I get to the stage, and there's like 20 people right up at the front. There's a huge mud pit and some people are wrestling like it's WWE or something. I felt bad for the band, cuz it must have REALLY sucked to play that day. I listened to their set and ended up digging some of their stuff, then snagged a T-shirt. On the way back to where my dad and brother were sitting, I concocted a whole bunch of highly unlikely scenarios regarding me and my lady friend after I gave her the new shirt (get your minds out of the gutter, people!).
A few years after that soggy Warped Tour and no kiss from that girlfriend, I came across an album called Red by Dia Frampton. I started listening and found that her voice sounded like I had heard it somewhere. Turns out she had been on season one of The Voice and was the runner-up. She was also in Meg & Dia, which is why sounded so familiar!
Anyway, the first track on the album is called "Don't Kick The Chair", and it's got Kid Cudi on it, which was pretty impressive. I don't remember much of the rest of the album, but this song has worked it's way back into my brain more times than I can count.
One of my favorite things about this song is how upbeat it is, especially in relation to what it's talking about. There's a lot of dark content in here, but the song itself is poppy and catchy and kind of a bop. And at the time of this song's release, there was still a huge stigma surrounding most aspects of mental health, especially suicide.
Of course, there have been many other songs that talk about mental health, but a lot of the ones I've heard haven't been so upfront about it. The prechorus and chorus come right to the point:
There are lonely nights when you see no hope
And you’re feeling short of breath
Like a whole damn world is a braided rope
In a noose around your neck
Don’t kick the chair
It’s gonna get better
Don’t kick the chair
It can only get better
I've loved this song for a long time. I've followed Dia in her musical endeavors for a few years now, and she's got some amazing stuff. Her story is inspiring, and she doesn't really sugarcoat things. Check out this post she wrote a couple of years ago before releasing her latest solo album. She also released a new album with her sister Meg, you can check it out here on Spotify.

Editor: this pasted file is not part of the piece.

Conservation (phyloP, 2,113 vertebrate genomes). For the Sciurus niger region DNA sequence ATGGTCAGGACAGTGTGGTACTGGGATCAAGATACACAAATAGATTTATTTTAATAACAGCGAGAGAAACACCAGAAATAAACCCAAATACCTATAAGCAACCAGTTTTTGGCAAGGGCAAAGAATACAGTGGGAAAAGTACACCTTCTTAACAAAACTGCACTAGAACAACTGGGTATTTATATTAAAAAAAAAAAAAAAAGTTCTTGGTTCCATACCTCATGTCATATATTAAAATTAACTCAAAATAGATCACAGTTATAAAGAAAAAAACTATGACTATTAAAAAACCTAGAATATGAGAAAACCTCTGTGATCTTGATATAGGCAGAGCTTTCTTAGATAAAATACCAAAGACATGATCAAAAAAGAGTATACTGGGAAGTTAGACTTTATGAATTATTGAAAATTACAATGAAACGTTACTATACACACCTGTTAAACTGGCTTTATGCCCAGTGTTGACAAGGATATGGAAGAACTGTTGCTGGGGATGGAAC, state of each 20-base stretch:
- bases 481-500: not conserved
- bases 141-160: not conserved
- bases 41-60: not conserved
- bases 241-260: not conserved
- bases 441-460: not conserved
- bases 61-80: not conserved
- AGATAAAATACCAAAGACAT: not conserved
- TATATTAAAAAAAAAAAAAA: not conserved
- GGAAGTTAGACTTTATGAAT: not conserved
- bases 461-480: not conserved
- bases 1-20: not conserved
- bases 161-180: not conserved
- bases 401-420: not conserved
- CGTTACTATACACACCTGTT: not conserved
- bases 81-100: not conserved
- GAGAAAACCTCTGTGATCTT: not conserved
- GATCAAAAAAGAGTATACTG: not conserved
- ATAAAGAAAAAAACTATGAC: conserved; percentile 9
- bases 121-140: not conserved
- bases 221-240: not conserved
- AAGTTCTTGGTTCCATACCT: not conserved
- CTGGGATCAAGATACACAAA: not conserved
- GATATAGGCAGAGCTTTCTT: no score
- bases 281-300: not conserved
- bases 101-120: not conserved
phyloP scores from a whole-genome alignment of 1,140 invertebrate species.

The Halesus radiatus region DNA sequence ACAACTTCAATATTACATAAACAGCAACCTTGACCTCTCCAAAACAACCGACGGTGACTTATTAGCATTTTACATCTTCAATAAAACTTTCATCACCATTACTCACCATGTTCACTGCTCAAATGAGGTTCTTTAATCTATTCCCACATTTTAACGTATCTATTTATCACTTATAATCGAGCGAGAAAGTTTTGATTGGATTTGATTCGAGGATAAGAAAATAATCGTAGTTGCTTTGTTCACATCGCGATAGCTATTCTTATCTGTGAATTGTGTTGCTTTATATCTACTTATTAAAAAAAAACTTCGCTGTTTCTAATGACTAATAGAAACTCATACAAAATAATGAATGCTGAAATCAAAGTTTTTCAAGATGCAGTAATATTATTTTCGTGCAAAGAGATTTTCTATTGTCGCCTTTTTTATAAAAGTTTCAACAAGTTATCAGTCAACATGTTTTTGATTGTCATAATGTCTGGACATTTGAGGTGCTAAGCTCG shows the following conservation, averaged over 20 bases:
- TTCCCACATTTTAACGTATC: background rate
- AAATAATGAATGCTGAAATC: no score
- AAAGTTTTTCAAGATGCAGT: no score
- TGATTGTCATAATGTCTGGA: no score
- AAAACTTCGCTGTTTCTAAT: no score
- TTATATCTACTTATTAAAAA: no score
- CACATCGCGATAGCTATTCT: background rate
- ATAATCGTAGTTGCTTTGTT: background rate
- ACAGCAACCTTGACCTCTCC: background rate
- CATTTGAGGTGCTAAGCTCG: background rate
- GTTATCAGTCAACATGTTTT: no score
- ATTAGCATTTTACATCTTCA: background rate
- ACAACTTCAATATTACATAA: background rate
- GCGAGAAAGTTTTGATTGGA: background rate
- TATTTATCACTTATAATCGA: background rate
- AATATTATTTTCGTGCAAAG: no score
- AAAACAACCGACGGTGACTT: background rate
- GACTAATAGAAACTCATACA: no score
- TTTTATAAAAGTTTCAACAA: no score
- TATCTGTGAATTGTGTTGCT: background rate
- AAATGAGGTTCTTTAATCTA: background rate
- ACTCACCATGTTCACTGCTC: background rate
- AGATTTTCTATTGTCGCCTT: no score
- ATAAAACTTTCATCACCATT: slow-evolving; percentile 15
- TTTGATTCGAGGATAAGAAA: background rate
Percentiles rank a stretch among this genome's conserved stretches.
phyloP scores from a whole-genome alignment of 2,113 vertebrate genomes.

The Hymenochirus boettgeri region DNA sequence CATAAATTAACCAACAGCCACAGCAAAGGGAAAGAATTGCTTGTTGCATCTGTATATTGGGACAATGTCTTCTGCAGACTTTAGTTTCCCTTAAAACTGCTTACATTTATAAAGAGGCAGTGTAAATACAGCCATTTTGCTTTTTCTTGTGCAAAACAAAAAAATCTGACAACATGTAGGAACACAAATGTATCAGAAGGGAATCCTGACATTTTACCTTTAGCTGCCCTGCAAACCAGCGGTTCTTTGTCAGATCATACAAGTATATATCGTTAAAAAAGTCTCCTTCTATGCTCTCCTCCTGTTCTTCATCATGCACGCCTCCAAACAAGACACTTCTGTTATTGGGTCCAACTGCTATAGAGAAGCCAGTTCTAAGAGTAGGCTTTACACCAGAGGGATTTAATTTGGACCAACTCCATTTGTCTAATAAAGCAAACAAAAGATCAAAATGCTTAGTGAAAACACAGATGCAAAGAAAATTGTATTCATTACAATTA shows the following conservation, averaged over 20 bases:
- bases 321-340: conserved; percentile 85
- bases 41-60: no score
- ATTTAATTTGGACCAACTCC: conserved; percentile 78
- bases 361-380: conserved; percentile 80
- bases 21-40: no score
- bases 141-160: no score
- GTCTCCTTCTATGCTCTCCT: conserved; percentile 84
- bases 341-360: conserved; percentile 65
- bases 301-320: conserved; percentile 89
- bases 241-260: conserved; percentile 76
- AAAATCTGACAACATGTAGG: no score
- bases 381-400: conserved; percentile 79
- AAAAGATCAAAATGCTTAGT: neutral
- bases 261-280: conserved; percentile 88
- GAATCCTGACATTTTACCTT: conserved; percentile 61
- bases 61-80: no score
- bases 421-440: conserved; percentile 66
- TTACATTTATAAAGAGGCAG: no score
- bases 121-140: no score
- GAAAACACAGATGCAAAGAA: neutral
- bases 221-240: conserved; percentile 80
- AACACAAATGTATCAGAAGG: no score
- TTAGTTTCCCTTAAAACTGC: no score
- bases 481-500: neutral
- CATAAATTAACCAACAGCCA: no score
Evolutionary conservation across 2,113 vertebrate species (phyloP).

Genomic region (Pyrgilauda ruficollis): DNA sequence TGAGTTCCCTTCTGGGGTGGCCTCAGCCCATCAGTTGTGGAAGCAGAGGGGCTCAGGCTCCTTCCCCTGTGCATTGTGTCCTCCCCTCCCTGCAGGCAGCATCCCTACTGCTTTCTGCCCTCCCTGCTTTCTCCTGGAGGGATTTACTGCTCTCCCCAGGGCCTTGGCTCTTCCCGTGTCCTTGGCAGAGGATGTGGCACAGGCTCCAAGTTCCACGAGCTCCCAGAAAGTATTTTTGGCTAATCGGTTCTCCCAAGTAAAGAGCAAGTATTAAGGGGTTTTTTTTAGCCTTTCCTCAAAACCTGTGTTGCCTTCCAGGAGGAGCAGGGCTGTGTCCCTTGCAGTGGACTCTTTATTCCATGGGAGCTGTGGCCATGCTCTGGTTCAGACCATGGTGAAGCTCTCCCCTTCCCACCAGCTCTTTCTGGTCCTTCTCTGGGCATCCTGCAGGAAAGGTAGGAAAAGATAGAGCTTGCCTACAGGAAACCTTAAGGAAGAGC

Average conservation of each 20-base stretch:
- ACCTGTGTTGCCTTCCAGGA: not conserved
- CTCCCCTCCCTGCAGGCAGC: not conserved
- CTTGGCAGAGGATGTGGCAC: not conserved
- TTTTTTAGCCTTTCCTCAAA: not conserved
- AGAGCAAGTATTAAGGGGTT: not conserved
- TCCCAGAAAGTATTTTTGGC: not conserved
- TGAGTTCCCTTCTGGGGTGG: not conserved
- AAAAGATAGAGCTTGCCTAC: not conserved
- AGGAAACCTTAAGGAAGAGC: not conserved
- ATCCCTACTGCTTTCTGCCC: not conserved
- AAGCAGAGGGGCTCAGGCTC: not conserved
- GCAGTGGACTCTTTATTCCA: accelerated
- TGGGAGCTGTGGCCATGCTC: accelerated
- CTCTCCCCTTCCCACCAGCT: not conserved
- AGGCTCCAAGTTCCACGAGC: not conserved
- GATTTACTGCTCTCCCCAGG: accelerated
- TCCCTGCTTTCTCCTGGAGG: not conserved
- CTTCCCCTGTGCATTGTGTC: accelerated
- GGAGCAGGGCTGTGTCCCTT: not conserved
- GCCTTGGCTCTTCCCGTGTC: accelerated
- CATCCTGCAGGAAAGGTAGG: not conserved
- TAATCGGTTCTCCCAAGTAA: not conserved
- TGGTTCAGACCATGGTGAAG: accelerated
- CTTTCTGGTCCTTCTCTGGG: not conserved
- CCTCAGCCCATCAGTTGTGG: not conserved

This whole post was a really roundabout way to say that I like this song, I appreciate people and companies who advocate for mental health awareness and for making the world a better place, and that no matter what happens, we are all in this together.
Be the light in the darkness for someone. More importantly, be willing to find a light in the darkness if you find yourself in the dark. Being willing to acknowledge that there is a problem is a huge step and one that a lot of people don't want to take because it makes them feel weak, or stupid, or not good enough. I would know; I was one of those people.
Being strong enough to admit there's a problem takes courage; doing the work to get help can be downright heroic. No one likes admitting that they need help, but by accepting help from people who are trained to help us cope with our issues, we're setting ourselves up for progress.
There's no magic spell I can say to take away your sadness. There's nothing I can say to remove the weight on your soul, no ritual that will dissolve the clouds and let the sunshine in. There are no words that will make your problems fade. There's just you and your problems, me and my problems, and the hope that by sharing those problems with someone, they won't be as heavy as they once were.
Get help if you need it. Take medication if you need it. Talk to someone if you need it. Go on a drive and listen to loud, angry, sad music if you need it. And when everything closes in, when you feel like you're suffocating under the weight of the world's rope, remember: don't kick the chair.
P.S. This was a heavy one, so please remember to reach out if you need help. It's ok not to be ok - talk to someone if you need to.